Denzel Washington was outstanding as Lucas. I wasn't sure what type of performance to expect, but I was worried that he'd re-hash his Training Day character (ie a loud, brash villain). Instead, he pretty much goes in the opposite direction. Washington plays Lucas as a quiet, calculating shark of a man, capable of unpredictable acts of rage and violence. A man that seemed to lack a soul. It's an incredibly nuanced and understated performance, where Washington does a lot of acting with his eyes. No Scarface/Training Day style theatrics in this performance. Even when Lucas says nothing, you can see his intelligence and cunning at work. Somehow Washington manages to convey the numerous contradictions of Lucas, and make it credible. I got the impression that Frank Lucas was a bit of a cold-blooded sociopath. He gave the impression of being a genial family man, but it seemed that he just wanted to present his image that way (perhaps taking a cue from the succesful Italian mob, whom he emulated to an extent). When Lucas "joked" to his flash-dressing brother, that if he wasn't his brother....he'd put a bullet in his head, it was instantly apparent to me that Lucas was not joking, even though he said it with a grin and a laugh. Lucas is the kind of man who would kill his own brother with little hesitation, and in Washington's performance, this was easy to see.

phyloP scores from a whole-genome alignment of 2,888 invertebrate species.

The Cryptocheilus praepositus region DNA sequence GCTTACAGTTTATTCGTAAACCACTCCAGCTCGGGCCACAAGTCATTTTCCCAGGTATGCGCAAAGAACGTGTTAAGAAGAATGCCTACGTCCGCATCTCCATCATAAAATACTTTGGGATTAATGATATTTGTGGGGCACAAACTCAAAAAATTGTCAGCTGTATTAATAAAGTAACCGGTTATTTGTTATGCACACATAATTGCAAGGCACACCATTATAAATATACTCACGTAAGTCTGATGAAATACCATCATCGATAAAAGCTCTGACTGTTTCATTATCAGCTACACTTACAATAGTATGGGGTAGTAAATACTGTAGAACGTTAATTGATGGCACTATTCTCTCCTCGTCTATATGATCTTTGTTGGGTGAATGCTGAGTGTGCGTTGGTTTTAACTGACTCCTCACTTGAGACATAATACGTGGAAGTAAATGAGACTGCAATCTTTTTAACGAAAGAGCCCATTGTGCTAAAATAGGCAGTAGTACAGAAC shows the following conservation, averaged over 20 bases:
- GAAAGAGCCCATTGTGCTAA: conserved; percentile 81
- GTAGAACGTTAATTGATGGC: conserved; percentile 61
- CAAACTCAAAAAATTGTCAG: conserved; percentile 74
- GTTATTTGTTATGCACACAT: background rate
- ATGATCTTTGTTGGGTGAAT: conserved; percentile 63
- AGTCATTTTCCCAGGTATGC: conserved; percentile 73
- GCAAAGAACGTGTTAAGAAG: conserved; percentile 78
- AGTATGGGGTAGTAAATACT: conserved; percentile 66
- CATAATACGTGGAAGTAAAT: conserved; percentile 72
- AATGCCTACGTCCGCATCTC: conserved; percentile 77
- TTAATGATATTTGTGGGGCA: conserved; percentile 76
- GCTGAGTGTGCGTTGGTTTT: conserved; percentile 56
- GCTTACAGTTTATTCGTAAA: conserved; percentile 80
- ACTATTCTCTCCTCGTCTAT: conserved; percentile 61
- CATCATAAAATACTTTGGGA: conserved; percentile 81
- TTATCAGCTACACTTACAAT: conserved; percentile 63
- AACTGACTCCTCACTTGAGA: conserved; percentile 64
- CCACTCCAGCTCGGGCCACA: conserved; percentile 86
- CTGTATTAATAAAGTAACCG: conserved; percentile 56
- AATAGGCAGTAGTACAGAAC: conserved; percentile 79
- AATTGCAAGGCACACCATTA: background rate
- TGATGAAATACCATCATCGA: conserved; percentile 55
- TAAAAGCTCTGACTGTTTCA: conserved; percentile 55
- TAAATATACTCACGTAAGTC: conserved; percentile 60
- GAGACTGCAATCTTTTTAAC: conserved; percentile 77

Russell Crowe was very good as Richie Roberts, but with all the will in the world, his character was never going to be as fascinating to watch as Frank Lucas. So despite Crowe's best efforts to play the honest cop, I often found myself wanting to return to the story of Frank Lucas. I know that the character of Richie Roberts was given a larger (almost equal in size to Lucas) role to accomadate a star of Crowe's stature, but I'm almost disappointed that the film didn't keep more of the focus on Lucas. This is not really Crowe's fault, but the domestic troubles/sex life of Roberts aren't particularly interesting compared to the goings on in Lucas' world.